One night for instance he had trouble sleeping because the hunting dogs kept by the citizens of Zurich kept him awake. Next day, he ordered the killing of all the dogs. This and other bad calls sealed his fate. Within a year’s time, Hans Waldmann lost his head, literally, courtesy of the burgers of Zurich. And remember, the guy had brought home the proverbial ‘bacon’ of Zurich’s share of the Burgundian loot.
Still, the egalitarian Swiss would have none of his airs. Hence, the decapitation.
This is how Hans Waldmann, hero of the Burgundian wars and traitor to the City of Zurich, came to an abrupt end. He was a consummate military leader and he could have died in his own bed. Alas, he had to give himself airs of grandeur, by overtaxing Zurich’s hinterland farmers. For this and other crimes, like sodomy and ordering the killing of people’s dogs, he was overthrown by some 500 incenses peasants, judged and executed.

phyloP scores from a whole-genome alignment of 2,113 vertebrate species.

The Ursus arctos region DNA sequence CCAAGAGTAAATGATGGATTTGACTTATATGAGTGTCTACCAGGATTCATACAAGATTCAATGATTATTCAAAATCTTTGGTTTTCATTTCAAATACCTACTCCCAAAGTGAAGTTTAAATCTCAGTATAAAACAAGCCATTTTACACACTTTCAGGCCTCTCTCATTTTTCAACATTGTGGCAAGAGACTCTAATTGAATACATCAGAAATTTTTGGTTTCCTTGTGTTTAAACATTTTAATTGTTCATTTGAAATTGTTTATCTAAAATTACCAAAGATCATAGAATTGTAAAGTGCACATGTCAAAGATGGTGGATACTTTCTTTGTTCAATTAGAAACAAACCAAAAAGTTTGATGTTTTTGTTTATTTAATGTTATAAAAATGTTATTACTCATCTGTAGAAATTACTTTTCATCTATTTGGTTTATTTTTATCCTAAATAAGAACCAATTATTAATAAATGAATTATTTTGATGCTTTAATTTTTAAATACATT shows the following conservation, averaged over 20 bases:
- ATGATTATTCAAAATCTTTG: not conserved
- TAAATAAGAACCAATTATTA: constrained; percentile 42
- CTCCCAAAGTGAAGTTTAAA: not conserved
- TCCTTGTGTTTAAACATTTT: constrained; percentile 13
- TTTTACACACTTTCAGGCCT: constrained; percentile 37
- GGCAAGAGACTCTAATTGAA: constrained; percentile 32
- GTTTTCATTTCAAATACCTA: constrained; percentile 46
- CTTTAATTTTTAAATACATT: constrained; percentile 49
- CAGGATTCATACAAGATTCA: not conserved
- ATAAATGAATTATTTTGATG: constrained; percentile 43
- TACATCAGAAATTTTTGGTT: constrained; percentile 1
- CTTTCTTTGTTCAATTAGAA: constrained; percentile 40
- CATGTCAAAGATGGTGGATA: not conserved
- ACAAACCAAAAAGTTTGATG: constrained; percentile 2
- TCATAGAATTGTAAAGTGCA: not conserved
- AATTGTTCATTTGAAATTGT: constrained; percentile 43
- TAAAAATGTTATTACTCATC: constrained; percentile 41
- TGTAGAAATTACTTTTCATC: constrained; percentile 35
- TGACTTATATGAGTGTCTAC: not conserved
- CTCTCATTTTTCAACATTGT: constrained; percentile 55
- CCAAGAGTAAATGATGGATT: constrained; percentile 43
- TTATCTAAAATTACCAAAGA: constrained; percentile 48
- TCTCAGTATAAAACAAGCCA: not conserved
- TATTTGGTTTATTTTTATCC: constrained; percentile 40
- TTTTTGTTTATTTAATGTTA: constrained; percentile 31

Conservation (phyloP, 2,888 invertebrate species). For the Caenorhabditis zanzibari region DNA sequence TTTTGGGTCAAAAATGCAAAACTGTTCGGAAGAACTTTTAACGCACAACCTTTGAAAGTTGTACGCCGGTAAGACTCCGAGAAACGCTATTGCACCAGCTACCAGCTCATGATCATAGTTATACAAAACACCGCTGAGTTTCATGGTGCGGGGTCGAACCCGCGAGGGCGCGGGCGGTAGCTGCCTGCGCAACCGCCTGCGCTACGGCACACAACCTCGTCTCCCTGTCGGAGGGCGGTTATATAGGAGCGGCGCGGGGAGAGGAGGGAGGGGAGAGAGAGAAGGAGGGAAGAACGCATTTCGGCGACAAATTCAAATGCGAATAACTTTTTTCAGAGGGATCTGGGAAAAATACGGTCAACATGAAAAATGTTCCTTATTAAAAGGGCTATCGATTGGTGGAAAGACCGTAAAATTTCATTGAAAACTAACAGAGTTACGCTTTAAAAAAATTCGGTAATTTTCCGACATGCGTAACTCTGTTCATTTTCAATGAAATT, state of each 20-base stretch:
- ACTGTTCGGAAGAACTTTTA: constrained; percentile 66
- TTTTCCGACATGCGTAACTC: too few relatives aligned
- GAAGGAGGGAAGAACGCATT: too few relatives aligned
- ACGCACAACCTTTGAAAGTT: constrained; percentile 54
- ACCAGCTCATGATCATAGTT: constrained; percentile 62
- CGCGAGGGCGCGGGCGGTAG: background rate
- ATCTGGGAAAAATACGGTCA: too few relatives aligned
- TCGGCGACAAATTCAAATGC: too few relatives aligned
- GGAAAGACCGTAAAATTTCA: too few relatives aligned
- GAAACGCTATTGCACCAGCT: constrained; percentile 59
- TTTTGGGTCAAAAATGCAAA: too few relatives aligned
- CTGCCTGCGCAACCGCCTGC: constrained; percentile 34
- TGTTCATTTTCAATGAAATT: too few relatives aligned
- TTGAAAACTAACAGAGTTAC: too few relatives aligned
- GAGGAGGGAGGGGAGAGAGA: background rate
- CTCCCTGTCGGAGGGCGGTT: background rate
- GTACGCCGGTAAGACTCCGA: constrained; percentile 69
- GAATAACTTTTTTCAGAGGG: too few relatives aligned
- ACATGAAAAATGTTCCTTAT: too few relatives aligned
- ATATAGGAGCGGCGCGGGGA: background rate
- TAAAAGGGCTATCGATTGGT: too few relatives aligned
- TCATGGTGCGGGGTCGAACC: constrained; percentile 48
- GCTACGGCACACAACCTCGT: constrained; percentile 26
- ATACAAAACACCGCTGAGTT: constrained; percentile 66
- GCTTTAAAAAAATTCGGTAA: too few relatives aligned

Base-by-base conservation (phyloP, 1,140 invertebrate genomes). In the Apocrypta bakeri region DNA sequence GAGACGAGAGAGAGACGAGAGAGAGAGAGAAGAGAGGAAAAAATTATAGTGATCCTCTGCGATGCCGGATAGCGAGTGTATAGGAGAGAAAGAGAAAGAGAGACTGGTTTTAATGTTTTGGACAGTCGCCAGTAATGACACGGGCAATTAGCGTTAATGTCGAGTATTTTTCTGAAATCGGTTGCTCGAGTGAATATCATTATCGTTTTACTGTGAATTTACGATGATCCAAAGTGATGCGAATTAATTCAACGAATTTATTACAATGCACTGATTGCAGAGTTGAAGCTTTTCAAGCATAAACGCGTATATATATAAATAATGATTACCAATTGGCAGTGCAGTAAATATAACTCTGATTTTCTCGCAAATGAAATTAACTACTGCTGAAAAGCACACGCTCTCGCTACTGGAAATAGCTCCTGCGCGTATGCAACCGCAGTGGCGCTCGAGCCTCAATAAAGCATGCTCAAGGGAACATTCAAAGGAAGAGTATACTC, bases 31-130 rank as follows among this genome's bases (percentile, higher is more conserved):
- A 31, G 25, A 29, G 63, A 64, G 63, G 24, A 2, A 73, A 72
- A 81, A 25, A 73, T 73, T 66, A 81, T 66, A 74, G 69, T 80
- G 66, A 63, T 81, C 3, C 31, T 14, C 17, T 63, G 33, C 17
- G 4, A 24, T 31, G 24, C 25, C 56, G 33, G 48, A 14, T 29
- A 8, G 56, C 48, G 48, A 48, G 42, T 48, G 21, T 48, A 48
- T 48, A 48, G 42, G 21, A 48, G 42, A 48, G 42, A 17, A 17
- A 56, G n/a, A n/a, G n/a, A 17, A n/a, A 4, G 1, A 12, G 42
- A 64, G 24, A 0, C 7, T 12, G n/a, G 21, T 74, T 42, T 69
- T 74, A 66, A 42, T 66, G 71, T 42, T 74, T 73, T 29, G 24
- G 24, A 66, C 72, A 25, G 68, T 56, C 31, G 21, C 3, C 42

Enough with the historical note.
Where to go, eh?
Well, it depends. Are you just transiting Switzerland, or perhaps on a B Permit looking to work but not grow roots? Then things change quite a bit. In 2017, while enjoying a Dominican Republic vacation, I came about an Italian family from the Italian Tyrol who lived 30 minutes from Bellinzona, in the canton of Ticino. They mentioned one of their acquaintances who made CHF 3,000 per week, working across the border in Ticino.
However, it is better to have as much data as possible before making an educated decision. So here are some criteria that might help inform one’s choice.